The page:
ME 244. Nanoscale Heat Transfer and Energy Conversion (4) F

Lecture, 4 hours. Prerequisite(s): at least two of EE 201/MSE 207, EE 202/MSE 217, ME 100A, ME 116A, or equivalents. Explores fundamental processes of energy transport and conversion at short length and time scales. Introduces classical and quantum-mechanical size effects on electrons, phonons, and photons. Topics include modes of energy storage, coupling between energy carriers, and electrical and thermal transport using the Boltzmann transport equation and/or kinetic theory. May be taken Satisfactory (S) or No Credit (NC) with consent of instructor and graduate advisor.

ME 245. Radiative Heat Transfer (4)

Lecture, 3 hours; discussion, 1 hour. Prerequisite(s): ME 116A or ME 116B or equivalent or consent of instructor. Offers in-depth study of topics related to radiative heat transfer. Builds upon curriculum of radiation presented at the undergraduate level. May be taken Satisfactory (S) or No Credit (NC) with consent of instructor and graduate advisor.

ME 246. Computational Fluid Dynamics with Applications (4)

    Lecture, 3 hours; laboratory, 3 hours. Prerequisite(s): ME 240A or consent of instructor. Introduces finite difference, finite volume, and finite element; spectral methods, governing equations for nonreacting and reacting flows; and stability and convergence for steady and unsteady problems. Students use commercial computational fluid dynamics (CFD) software for the course project.

ME 248. Internal Combustion Engines (4) F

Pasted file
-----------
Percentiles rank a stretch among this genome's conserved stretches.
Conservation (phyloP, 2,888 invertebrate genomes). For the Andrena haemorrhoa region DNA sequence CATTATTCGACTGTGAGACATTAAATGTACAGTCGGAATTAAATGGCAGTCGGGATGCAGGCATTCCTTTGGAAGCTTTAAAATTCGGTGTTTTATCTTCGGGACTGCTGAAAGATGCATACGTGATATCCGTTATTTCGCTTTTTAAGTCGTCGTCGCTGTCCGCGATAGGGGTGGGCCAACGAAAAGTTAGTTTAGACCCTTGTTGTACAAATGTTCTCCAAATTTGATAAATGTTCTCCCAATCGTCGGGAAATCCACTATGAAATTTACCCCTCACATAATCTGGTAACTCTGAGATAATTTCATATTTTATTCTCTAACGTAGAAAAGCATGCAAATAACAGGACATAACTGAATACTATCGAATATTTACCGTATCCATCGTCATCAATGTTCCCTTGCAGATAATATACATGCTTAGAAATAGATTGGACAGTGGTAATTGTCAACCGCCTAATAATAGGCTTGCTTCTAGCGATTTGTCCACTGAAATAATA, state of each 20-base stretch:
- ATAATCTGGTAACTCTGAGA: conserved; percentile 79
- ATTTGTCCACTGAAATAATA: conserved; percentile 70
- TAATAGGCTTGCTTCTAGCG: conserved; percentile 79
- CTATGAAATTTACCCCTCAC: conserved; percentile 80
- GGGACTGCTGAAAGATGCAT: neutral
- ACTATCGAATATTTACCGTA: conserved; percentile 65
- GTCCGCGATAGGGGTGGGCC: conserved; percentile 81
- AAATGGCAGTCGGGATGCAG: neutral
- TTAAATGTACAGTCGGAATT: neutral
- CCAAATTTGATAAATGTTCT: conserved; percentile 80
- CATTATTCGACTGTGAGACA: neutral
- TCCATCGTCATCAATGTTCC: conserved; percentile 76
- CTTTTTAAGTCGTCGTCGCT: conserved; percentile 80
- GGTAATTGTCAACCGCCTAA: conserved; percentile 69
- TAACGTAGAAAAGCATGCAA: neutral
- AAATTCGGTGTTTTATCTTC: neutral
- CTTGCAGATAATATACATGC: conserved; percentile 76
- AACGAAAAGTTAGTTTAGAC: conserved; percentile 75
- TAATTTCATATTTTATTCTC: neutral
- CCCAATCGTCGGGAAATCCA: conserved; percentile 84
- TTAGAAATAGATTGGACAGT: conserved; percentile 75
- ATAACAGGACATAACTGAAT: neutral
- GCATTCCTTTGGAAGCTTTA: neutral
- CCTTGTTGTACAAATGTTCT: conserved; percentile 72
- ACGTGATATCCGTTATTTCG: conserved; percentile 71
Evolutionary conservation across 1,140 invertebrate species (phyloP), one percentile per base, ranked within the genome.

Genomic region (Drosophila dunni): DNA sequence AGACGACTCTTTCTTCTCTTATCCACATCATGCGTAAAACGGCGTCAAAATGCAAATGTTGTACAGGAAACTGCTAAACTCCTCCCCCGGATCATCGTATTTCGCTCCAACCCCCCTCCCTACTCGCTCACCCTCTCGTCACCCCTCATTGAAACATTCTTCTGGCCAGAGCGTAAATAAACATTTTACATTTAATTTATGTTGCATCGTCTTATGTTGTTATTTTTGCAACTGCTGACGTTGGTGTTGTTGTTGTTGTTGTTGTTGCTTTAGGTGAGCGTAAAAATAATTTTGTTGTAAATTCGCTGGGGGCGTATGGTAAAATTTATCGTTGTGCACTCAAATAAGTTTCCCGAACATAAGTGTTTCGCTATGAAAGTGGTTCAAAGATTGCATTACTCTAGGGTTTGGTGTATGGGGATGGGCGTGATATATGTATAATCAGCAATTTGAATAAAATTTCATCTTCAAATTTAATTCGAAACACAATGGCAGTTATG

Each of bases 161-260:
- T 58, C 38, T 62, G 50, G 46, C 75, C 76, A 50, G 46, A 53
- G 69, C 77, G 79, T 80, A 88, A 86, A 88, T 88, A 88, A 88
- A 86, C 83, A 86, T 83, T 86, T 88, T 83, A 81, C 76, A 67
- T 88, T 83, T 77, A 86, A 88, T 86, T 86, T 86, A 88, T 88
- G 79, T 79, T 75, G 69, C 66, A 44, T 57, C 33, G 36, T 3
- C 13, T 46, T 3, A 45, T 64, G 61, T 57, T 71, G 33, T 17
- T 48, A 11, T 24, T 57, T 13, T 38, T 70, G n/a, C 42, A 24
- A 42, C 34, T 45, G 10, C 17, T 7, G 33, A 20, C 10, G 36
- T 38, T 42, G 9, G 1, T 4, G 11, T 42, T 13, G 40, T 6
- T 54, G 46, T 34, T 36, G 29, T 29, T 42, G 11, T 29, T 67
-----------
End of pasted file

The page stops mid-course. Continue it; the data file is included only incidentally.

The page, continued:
Lecture, 3 hours; discussion, 1 hour. Prerequisite(s): ME 100A; graduate standing. Covers engine types and their operation. Also addresses engine design and operating parameters, thermochemistry of fuel-air mixture, engine cycles, spark ignition and compressed ignition engines, and emissions. May be taken Satisfactory (S) or No Credit (NC)

ME 250. Seminar in Mechanical Engineering (1 or 2)

    Seminar, 1 or 2 hours. Prerequisite(s): graduate standing. Seminar in selected topics in mechanical engineering presented by graduate students, staff, faculty, and invited speakers. Students who present a seminar receive a letter grade; other students receive a Satisfactory (S) or No Credit (NC) grade. Course is repeatable.

ME 255. Transport Processes in the Atmospheric Boundary Layer (4)

Lecture, 4 hours. Prerequisite(s): ME 100A or CHE 100, ME 113 or CHE 114, and ME 116A or CHE 116; or consent of instructor. Examines heat, mass, and momentum transport processes in the atmospheric boundary layer using current understanding of micrometeorology. Topics includes surface energy balance, Monin-Obukhov Similarity theory, and dispersion of pollutants in the atmospheric boundary layer. May be taken Satisfactory (S) or No Credit (NC) with consent of instructor and graduate advisor.

ME 261. Theory of Elasticity (4)

    Lecture, 4 hours. Prerequisite(s): ME 110 or consent of instructor. Introduction to tensors, strain, equations of motion, and constitutive equations. Topics include typical boundary value problems of classical elasticity, problems of plane strain and plane stress, and variational principles.

ME 266. Mechanics and Physics of Materials (4)